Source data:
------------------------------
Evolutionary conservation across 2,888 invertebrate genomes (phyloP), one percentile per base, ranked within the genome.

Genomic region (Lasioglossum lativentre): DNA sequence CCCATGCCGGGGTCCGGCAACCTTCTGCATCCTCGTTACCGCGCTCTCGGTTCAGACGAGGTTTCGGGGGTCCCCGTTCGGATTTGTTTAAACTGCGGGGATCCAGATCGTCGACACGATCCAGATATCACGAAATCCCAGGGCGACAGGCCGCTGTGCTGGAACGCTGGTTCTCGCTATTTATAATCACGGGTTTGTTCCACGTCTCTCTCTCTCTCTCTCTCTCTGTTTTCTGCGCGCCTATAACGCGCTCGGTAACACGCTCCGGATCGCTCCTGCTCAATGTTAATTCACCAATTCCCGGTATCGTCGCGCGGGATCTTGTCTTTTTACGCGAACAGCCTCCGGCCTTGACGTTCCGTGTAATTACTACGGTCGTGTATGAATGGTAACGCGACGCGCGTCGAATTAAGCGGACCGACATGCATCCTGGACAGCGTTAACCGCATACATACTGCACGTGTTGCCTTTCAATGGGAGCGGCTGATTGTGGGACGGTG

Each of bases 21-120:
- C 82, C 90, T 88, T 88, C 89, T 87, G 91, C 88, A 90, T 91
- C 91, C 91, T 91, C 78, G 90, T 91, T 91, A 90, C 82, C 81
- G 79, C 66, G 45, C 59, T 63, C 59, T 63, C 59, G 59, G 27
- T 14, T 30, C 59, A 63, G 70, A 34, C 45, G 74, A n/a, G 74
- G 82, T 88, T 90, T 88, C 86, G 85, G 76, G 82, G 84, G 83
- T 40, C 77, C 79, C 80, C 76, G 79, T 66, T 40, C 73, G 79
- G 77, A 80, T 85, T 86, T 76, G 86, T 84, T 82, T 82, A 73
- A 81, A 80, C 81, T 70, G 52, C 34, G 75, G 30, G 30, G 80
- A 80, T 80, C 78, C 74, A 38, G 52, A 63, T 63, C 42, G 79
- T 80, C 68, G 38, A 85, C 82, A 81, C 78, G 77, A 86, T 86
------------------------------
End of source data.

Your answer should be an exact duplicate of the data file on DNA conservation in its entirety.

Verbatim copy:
Evolutionary conservation across 2,888 invertebrate genomes (phyloP), one percentile per base, ranked within the genome.

Genomic region (Lasioglossum lativentre): DNA sequence CCCATGCCGGGGTCCGGCAACCTTCTGCATCCTCGTTACCGCGCTCTCGGTTCAGACGAGGTTTCGGGGGTCCCCGTTCGGATTTGTTTAAACTGCGGGGATCCAGATCGTCGACACGATCCAGATATCACGAAATCCCAGGGCGACAGGCCGCTGTGCTGGAACGCTGGTTCTCGCTATTTATAATCACGGGTTTGTTCCACGTCTCTCTCTCTCTCTCTCTCTCTGTTTTCTGCGCGCCTATAACGCGCTCGGTAACACGCTCCGGATCGCTCCTGCTCAATGTTAATTCACCAATTCCCGGTATCGTCGCGCGGGATCTTGTCTTTTTACGCGAACAGCCTCCGGCCTTGACGTTCCGTGTAATTACTACGGTCGTGTATGAATGGTAACGCGACGCGCGTCGAATTAAGCGGACCGACATGCATCCTGGACAGCGTTAACCGCATACATACTGCACGTGTTGCCTTTCAATGGGAGCGGCTGATTGTGGGACGGTG

Each of bases 21-120:
- C 82, C 90, T 88, T 88, C 89, T 87, G 91, C 88, A 90, T 91
- C 91, C 91, T 91, C 78, G 90, T 91, T 91, A 90, C 82, C 81
- G 79, C 66, G 45, C 59, T 63, C 59, T 63, C 59, G 59, G 27
- T 14, T 30, C 59, A 63, G 70, A 34, C 45, G 74, A n/a, G 74
- G 82, T 88, T 90, T 88, C 86, G 85, G 76, G 82, G 84, G 83
- T 40, C 77, C 79, C 80, C 76, G 79, T 66, T 40, C 73, G 79
- G 77, A 80, T 85, T 86, T 76, G 86, T 84, T 82, T 82, A 73
- A 81, A 80, C 81, T 70, G 52, C 34, G 75, G 30, G 30, G 80
- A 80, T 80, C 78, C 74, A 38, G 52, A 63, T 63, C 42, G 79
- T 80, C 68, G 38, A 85, C 82, A 81, C 78, G 77, A 86, T 86